What does it mean to be a friend? I’ve found myself thinking about this question a lot this week. It seems to me that a friend is one who accepts you, despite your faults. Today I found myself remembering a long ago monopoly game, played on a front porch in New Orleans. It was a game that showed me that someone I had looked up to and respected could be a poor loser and a bad sport. That is what games do I think, allow us to see how others act under different circumstances.
For the record, we had a very nice lunch yesterday. We both liked the restaurant and very much enjoyed our meal out. Yet the words I had with my other friend continue to leave me feeling great frustration. It’s not that any of his criticisms were off base. Honestly? I was already well aware of all of the faults he mentioned. I think we all of us have faults, and it does seem to me that part of being a friend is accepting and loving each other, damaged and as we are. It seems to me ridiculously easy to tell someone you’ve come to know well exactly what you have perceived is wrong with them. But it hardly seems kind. Nor very sporting for that matter. I certainly didn’t consider his remarks a favor.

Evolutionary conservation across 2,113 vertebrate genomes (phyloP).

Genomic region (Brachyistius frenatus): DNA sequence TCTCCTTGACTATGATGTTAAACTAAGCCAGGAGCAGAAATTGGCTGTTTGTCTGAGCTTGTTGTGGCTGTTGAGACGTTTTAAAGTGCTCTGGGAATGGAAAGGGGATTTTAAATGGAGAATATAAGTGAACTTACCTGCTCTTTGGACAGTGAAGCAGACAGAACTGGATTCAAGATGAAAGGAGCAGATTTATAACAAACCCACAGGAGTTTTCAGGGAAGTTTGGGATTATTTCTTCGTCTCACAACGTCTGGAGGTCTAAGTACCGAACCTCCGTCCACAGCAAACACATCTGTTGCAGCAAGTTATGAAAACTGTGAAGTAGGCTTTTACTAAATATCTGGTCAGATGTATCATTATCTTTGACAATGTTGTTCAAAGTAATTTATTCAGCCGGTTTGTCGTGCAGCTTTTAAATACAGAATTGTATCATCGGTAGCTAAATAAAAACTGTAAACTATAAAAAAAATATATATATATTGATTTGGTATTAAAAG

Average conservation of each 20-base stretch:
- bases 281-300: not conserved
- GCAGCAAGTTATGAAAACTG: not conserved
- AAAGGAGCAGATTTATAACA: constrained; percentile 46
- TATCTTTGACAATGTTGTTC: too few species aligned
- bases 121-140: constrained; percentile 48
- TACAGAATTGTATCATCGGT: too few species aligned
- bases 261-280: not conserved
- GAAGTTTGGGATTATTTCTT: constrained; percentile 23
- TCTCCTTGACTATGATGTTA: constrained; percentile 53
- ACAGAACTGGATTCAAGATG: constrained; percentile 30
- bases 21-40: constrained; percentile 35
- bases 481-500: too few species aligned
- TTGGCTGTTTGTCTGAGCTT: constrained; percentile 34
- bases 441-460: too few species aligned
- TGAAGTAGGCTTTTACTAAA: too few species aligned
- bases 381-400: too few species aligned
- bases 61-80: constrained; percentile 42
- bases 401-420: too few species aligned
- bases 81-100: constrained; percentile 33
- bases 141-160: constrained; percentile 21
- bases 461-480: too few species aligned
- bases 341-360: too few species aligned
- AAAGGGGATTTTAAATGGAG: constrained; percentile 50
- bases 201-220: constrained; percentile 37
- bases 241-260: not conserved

It was interesting to me that the image search for these three terms brought up this social media monopoly board. It amused me that Linked in is the least valuable property on the board and the jail is Myspace. The four phones in place of the railroads and the Technorati and Mashable cards also amused me. I did find myself wondering how appropriate placing the blogging platforms in the dark orange area was, though at the moment it’s not surprising that Twitter and Facebook are in the Partk Place and Boardwalk positions. Monopoly at this point seems to me such an old-fashioned, low-tech sort of game that I can’t honestly imagine playing it. Even if I were confident my companions were up to it. And even if we had this cool new-fangled social media edition.